Health & Wellness
Cauliflower probably isn’t the first human food you think of when you go to share a snack with your pup. That said, if you’ve ever accidentally dropped a piece on the floor only to have your dog scarf it up, you may be left wondering: Can dogs eat cauliflower?
Rest assured, cauliflower is safe for dogs, but just as it can cause an upset stomach in humans, it can in dogs, too. Before throwing a few cauliflower florets your pup’s way, we’re breaking down what you need to know.
And even though cauliflower is generally safe for your pet, always consult your vet before introducing a new food item to their diet.
Because cauliflower isn’t toxic for dogs and is also a low-calorie, vitamin-packed vegetable, it makes a great occasional treat for your pet.
“Cauliflower is high in fiber, vitamin C, vitamin K, calcium, potassium and folate,” Dr. Sara Ochoa, DVM, a veterinarian at Whitehouse Veterinary Hospital, says. “It shouldn’t be included in their daily diet, but a few times a week is great.”
All-in-all: If your dog happens to get into your groceries and decides to tear through a head of cauliflower, you probably don’t have to stress. Just be prepared for your pup to have an upset stomach.
“Too much cauliflower can cause your dog to develop gas and stomach discomfort,” Dr. Ochoa says. So if you think your pup may have overloaded on this veggie, just keep an eye on them. In all likelihood, the gas and stomach pains will pass on their own without too much fanfare (other than a potentially stinky house); but if you’re concerned, you can always call your vet.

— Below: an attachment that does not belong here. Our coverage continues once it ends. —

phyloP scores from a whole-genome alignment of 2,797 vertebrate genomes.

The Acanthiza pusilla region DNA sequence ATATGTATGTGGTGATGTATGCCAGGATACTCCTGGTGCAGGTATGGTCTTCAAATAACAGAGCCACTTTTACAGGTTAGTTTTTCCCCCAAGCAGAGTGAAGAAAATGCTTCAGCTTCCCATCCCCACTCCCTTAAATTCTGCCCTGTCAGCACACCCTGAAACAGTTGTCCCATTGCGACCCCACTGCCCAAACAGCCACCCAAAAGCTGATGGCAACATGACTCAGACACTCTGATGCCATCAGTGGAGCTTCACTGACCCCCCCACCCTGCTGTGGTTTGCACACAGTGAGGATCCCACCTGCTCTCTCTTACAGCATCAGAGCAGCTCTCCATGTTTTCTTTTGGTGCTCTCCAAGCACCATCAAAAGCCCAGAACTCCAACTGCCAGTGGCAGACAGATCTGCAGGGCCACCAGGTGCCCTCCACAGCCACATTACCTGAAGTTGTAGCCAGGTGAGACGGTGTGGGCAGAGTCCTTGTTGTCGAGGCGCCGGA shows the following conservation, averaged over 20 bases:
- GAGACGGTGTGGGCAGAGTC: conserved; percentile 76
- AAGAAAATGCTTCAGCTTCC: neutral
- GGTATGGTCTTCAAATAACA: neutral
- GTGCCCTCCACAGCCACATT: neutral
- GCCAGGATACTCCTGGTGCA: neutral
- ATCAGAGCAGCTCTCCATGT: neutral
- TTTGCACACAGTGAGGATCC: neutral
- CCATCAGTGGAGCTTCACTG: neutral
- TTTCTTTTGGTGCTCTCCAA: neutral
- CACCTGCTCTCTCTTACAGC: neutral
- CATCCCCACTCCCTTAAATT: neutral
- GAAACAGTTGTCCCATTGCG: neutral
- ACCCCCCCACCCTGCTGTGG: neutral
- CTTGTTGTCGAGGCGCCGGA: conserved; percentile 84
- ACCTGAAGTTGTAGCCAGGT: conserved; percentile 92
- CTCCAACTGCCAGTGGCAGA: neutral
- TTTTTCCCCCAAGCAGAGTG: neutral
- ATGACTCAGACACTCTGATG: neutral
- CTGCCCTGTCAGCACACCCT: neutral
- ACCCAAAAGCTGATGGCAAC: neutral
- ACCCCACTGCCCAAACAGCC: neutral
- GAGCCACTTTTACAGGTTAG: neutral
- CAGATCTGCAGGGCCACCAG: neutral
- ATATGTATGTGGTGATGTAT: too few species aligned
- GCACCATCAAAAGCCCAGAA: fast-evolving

RELATED: Can dogs eat broccoli?
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There aren't too many guidelines when it comes to serving your dog cauliflower. It’s safe to serve up raw or cooked, and it’s just as good for your dog whether it’s boiled, steamed or roasted. That said, it does need to be served plain rather than seasoned.
“When cooking cauliflower, ensure no oils, seasonings or butter — it should be very plain,” Dr. Ochoa says. Oils and seasonings can cause more digestive problems, and in some cases, the seasonings used (like garlic or onions) can actually be toxic to dogs.
So while you may prefer your cauliflower oiled, breaded, seasoned and dipped in ranch or barbecue sauce, keep the fancy cauliflower for yourself and save a few plain pieces for your pup. Since cauliflower can cause gas, it’s best to keep this treat an occasional affair.
“When offering this as a treat for your dog, only give them a few small pieces 2-3 times a week, maximum,” Dr. Ochoa says.
We're confident that cauliflower isn’t the only human food your dog would love to sink their teeth into (cue the drool). Check out our series "Can dogs eat … ?" to learn more about which human foods are off-limits and what's fair game.
The Dig, Fetch's expert-backed editorial, answers all of the questions you forget to ask your vet or are too embarrassed to ask at the dog park. We help make sure you and your best friend have more good days, but we’re there on bad days, too.
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